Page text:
--> --> Remarkable Penecontemporaneous Deformation Features Produced by Seismic Waves in Cambrian Carbonate Deposits, WEestern Colorado, USA

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Remarkable Penecontemporaneous Deformation Features Produced by Seismic Waves in Cambrian Carbonate Deposits, WEestern Colorado, USA

Abstract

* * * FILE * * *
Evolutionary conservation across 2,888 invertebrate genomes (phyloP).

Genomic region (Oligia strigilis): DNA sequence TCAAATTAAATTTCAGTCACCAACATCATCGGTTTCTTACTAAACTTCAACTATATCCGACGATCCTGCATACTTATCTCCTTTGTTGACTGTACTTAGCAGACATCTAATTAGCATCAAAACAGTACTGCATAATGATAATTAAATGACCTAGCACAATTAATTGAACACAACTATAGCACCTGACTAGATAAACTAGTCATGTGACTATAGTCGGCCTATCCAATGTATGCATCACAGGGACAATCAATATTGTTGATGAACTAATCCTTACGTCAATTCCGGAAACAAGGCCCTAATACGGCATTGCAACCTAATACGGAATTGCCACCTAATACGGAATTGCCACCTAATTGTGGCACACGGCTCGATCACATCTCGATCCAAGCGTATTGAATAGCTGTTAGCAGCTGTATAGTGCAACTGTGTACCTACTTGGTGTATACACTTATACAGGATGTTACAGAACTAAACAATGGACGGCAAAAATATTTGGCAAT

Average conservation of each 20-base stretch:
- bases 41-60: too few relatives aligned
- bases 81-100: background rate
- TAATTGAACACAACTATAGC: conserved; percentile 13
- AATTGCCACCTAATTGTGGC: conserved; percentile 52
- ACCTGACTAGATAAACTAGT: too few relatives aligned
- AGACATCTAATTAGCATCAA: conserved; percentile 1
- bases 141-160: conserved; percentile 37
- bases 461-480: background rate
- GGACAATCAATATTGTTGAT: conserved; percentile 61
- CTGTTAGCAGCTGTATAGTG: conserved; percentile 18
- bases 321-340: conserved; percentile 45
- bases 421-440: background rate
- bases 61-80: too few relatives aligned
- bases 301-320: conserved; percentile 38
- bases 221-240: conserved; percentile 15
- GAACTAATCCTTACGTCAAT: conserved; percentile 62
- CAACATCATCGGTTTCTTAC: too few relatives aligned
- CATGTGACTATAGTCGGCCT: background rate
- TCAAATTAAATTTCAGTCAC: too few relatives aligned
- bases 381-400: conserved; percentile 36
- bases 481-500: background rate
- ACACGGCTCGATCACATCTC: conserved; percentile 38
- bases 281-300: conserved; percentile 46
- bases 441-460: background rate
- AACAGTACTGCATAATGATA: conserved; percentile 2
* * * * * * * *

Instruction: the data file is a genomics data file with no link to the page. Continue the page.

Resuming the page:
Penecontemporaneous deformation features preserved in Upper Cambrian grainstone and flat-pebble conglomerate beds in western Colorado, USA, include slide scarps, thrusted beds, irregular blocks and internally deformed beds. Slide scarps are sharply defined, concave-up surfaces that truncate underlying bedding. Thrusted beds capture movement of a part of a bed onto itself, generally along a moderate to steeply inclined (generally 25°–40°) ramp. Lenses in the hanging wall of these thrusts show fault-bend geometries and mildly deformed bedding that mimic their geometry. Isolated irregular blocks with variable internal structure rest on flat upper bedding surfaces and are similar in composition to the underlying beds. In this case, parts of beds detached, moved up onto, and some distances across, the laterally adjacent undisturbed bed surfaces. Blocks moved both at the sediment-water interface and intrastratally at shallow depths within overlying muddy deposits. Internally deformed beds have large blocks, fitted fabrics of highly irregular fragments, and contorted lamination, which represent heterogeneous deformation, such as brecciation and liquefaction. These deformation structures were triggered by earthquakes, based on the nature of deformation, regional distribution of liquefaction structures, and their relationships to overlying and underlying beds. The earthquakes represent reactivation of Mesoproterozoic, crustal-scale shear zones in the central Rockies during the Late Cambrian. Features produced by initial brittle deformation are unusual relative to most reported seismites, and may represent poorly recognized to unrecognized seismogenic structures in the rock record.